A three-times bankrupted builder has pleaded guilty to benefit fraud.
Grant King has made headlines several times over recent years with complaints from disgruntled customers.
This week King appeared in the Auckland District Court on six charges of dishonestly taking or using a document, over a period of about two years.
The case was brought by the Ministry of Social Development, which said King was paid $6,800 he should not have received as the domestic purposes benefit while taking care of his daughter.
He had been expected to plead not guilty, and a hearing was set down for Monday and Tuesday but he then changed his plea and the case was brought forward to Friday.
King's lawyer, Kathryn Penrose, said King had tried to find work while he was on the benefit and his offending was not in the most serious range.
Judge Grant Fraser said King had simply been hoping he wouldn't get caught.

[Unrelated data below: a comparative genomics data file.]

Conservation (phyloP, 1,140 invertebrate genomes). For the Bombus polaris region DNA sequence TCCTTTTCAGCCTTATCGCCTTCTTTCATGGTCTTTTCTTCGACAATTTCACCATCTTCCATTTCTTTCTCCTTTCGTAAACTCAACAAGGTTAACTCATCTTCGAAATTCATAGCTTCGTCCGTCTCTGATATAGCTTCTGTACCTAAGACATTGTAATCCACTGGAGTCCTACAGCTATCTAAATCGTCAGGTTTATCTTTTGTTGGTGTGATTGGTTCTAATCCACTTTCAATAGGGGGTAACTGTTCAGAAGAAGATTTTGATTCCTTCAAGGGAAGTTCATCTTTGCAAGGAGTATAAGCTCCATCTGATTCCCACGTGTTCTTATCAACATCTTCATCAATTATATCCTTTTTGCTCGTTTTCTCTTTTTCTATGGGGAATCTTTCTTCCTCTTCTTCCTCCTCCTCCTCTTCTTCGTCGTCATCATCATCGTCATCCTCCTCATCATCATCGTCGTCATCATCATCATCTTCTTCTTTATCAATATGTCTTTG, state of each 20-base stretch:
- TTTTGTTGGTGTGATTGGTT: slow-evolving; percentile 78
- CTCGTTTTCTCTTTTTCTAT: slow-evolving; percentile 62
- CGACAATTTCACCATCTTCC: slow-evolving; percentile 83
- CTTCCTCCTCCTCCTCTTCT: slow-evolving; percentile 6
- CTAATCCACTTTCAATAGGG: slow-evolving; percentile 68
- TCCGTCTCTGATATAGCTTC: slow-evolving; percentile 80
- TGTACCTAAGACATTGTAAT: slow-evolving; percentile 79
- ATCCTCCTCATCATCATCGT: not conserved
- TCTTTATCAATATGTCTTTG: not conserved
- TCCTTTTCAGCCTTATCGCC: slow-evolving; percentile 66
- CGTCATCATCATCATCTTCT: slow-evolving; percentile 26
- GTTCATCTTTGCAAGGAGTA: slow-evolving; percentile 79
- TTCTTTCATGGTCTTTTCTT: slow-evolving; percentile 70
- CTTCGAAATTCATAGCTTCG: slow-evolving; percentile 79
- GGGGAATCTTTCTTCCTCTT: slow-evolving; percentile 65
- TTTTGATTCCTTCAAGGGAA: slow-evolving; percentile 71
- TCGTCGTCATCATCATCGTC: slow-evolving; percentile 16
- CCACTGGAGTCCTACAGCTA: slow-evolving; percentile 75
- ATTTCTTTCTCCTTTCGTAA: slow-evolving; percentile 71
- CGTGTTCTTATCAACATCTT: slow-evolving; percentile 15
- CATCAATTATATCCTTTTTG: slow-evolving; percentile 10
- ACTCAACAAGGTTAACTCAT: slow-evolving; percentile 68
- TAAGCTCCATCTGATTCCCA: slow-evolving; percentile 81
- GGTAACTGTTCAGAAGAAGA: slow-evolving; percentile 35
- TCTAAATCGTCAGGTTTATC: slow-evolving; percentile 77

"Fraud like this is easy to commit and you need to understand that your offending involved offending against all taxpayers who work hard to pay tax.
"People who defraud the system effectively offend against every honest taxpayer."
The Ministry of Business, Innovation and Employment has confirmed that it is investigating claims that King was managing a business, Tern Anchors, without the consent of the Official Assignee. It is understood the Official Assignee plans to object to King's automatic discharge from bankruptcy next month.
King had denied that he was operating as the manager of Tern. "I'm not a manager, I'm an employee. I have a contract as a salesperson, the company is owned and run by the directors. I have no access to any financials whatsoever."
The company's directors did not want to comment.
Judge Fraser sentenced King to 200 hours' community work.
The ministry said he was facing the consequences of lying and would have to pay back the $6,812 that he stole.